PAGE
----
Michael Thigpen

Michael Thigpen

An Auburn man responsible for the death of his five-month-old baby as well as harm to two more of his children pled guilty in a Logan County Circuit Court Feb. 21st and is facing 10 or more years in prison for second-degree manslaughter and two counts of second-degree assault.

Michael Thigpen, 34, was arrested in September 2017, for leaving his three small children inside a family van on June 10, 2017, which resulted in the death of his baby, and the hospitalization of his two other small children due to severe heat.

When first questioned by police, Thigpen denied knowing what had happened to the children. He had claimed at one time that he slept in one end of the trailer they were staying in and the children slept in the other end. He has told authorities that the air conditioner unit in the room where the children were sleeping lost power, causing the room to get hotter.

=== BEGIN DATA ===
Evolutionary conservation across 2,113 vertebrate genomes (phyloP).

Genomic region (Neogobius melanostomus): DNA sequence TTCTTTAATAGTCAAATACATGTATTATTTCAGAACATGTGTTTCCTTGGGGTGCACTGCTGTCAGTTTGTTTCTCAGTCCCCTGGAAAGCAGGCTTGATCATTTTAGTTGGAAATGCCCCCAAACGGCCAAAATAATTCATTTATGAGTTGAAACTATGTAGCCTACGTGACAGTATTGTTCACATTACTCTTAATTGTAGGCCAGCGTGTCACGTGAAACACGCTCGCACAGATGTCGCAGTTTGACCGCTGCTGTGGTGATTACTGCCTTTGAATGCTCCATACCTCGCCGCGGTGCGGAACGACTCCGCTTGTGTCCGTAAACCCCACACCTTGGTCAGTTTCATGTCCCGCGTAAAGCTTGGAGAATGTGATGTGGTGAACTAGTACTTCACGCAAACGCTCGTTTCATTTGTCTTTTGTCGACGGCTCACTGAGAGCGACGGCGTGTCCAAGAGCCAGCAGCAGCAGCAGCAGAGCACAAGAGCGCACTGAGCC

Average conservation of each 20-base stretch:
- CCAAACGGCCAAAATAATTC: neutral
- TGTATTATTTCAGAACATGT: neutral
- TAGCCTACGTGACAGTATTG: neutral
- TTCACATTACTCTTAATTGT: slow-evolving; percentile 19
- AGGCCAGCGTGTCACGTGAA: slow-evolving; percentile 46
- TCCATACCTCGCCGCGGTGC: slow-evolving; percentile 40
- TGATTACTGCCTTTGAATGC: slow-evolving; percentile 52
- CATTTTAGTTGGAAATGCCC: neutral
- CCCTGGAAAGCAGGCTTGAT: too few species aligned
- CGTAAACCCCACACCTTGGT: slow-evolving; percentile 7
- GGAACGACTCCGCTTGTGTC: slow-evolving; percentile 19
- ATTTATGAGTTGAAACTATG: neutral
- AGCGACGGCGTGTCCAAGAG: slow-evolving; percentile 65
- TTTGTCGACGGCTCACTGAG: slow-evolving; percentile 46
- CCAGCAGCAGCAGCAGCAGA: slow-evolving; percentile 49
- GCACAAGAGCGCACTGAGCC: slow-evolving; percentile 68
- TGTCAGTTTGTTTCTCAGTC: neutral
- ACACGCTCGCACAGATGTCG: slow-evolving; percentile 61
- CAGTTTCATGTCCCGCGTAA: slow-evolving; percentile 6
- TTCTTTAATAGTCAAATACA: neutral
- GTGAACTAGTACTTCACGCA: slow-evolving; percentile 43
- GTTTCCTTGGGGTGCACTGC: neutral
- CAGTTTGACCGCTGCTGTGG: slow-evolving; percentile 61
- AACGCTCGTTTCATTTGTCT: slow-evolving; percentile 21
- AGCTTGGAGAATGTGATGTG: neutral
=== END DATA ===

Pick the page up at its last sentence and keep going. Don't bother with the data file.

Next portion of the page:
According to a police report, Thigpen finally admitted he left the children in the van and went inside the trailer he was living in at the time in John's Mobile Home Park in Auburn and fell asleep. He advised police that once he realized the children were in the vehicle, he brought them inside the trailer attempting to cool them down with Pedialyte and placing cold rags on them.

At a preliminary hearing in the case, lead detective Charles Dauley testified that the baby had died of hyperthermia.

Thigpen, who underwent a psychiatric evaluation at the Kentucky Correctional Psychiatric Center (KCPC) in LaGrange, was found to be competent to face the crimes he was being charged with.

Thigpen had been initially indicted on second-degree manslaughter, three counts each of first-degree wanton endangerment, tampering with physical evidence and failure to report child neglect/abuse.

Second-degree manslaughter is a class C felony punishable by imprisonment for between five and ten years. Second-degree assault is a Class C Felony and the penalty is 5-10 years. Final sentencing is scheduled for March 14 at 8:30 a.m.

Special prosecutor Rick Boling out of Hopkinsville-Christian County handled the case.